Gone but not Forgotten

In Memory of those who inspired us all

Linda Barnhart Hope

Linda Barnhart Hope was a resident of the Sulphur Springs community in Tampa, Florida and a founding member of the Board of Directors of the Sulphur Springs Museum and Heritage Center along with Joseph Robinson and Norma Robinson – https://www.sulphurspringsmuseum.org. Linda wrote a beautiful book “A History of Sulphur Springs Up to 1925 Tampa, Florida” with photos and stories celebrating the history of one of Tampa’s oldest and most historic neighborhoods. She was a supporter of the USF Heritage Research Lab and students interviewed her as part of an ongoing commitment to preserve the history of the Sulphur Springs community. Linda was the owner of The Penny Saver News, a family oriented weekly newspaper published since 1947 in Tampa, Florida.

Earl Glymph (1932-2015)

Earl Glymph was a long time resident of the Spring Hill community in Tampa. He was one of the primary oral history partners with the USF Heritage Research Lab and a Sulphur Springs community subject matter expert. He was a Deacon at the Springhill Missionary Baptist Church on Martin Luther King Boulevard. Deacon Glymph was well-known and respected for his love of God, family, church and community. He was a member of the chorus and the Trustee Board at Springhill Missionary Baptist Church. Mr. Glymph was also a teacher in the Hillsborough County Public Schools for more than 30 years. He proudly served in the United States Army.

Taft Richardson (1943-2008)

In the Spring Hill community, Taft Richardson Jr. was a neighborhood superstar. He established himself as a well renowned artist, crafting masterpieces out of bones from animal remains he stored in his backyard. He had 35 biological grandchildren, but “Grand-daddy,” as he was so affectionately called, was loved by every child in the neighborhood and loved them back in return. He spent the last years of his life working with the USF Heritage Research Lab and other USF faculty to make his dream of opening the Moses House come true. He wanted to create a safe place for children of all ages to express themselves through an array of art projects, believing that every child has divine talents just waiting to be revealed. He volunteered much of his time at the community recreation center, devoting his Fridays to assisting the children with enjoying the creative outlets of their choice-including singing, modeling, boxing, music performance, and engaging in various art projects. Mr. Richardson also served as mentor for USF anthropology student researchers, sharing the USF Heritage Research Lab’s commitment to heritage preservation for Spring Hill and Sulphur Springs. When in good health, he was always more than happy to talk about the rich history of the area while sprinkling in a few nuggets of life wisdom to all that wished to listen. He was a humanitarian in every way, and the Spring Hill and Sulphur Springs neighborhoods will never be the same because of his positive impact on the lives of the residents. Anyone who was fortunate enough to meet him should consider themselves lucky. Mr. Taft, you will be missed.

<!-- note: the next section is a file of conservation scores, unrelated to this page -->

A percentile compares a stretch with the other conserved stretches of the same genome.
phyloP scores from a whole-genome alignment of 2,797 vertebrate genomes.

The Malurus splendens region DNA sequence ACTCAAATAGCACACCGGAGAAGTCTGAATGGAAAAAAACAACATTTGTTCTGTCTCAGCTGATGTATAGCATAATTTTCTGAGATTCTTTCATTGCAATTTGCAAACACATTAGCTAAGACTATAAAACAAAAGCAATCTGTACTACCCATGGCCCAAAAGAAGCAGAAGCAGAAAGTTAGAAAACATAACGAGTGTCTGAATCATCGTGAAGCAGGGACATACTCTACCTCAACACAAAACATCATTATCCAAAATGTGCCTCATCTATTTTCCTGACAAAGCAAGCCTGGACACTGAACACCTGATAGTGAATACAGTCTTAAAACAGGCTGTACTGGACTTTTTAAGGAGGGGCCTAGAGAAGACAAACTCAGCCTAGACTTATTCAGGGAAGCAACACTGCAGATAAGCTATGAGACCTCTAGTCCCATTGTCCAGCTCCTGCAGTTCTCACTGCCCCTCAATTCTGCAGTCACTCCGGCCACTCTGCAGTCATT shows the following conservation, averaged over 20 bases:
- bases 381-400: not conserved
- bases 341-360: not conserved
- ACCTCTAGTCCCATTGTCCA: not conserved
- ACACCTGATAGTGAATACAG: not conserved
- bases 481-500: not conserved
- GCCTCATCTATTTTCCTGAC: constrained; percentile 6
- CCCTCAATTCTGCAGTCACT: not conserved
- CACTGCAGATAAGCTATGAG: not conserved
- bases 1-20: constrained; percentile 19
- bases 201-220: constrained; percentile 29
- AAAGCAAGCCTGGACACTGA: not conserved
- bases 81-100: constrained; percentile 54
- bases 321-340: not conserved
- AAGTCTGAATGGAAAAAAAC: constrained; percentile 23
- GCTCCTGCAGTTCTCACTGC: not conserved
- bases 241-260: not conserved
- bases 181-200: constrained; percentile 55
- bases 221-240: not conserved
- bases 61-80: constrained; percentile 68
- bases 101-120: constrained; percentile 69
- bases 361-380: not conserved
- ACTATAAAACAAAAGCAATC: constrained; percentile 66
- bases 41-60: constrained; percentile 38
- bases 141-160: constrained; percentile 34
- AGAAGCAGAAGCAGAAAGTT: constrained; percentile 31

Dr. Steve Gluckman (1937-2007)

Dr. Steve Gluckman became involved with the USF Heritage Research Lab during its inception in 2006. Over the years, he worked closely with USF students as a mentor and project facilitator for cycles of undergraduate and graduate researchers. He was a man of all trades, dividing his time between serving as a board of trustee for the Old Seminole Heights historic preservation committee, coordinating the yearly Seminole Heights library book sale, cataloging the Burgert Brothers pictures of Old Seminole Heights, and a host of other community centered activities. Dr. Gluckman was quite accomplished, with a Ph.D. in archaeology and taught six years at USF. The dedication he had to historic preservation in Seminole Heights was contagious.  Students enrolled in the summer 2007 heritage research program, a six week endeavor, barely knowing anything about the historical significance of the Seminole Heights neighborhood. After only a month and a half of Dr. Gluckman’s tutelage, the students found themselves imbued with a similar passion for preservation. We are reminded daily of the contributions Dr. Gluckman made to the University of South Florida and the Seminole Heights neighborhood. He will be missed as a professor, an activist, a mentor, and a friend.

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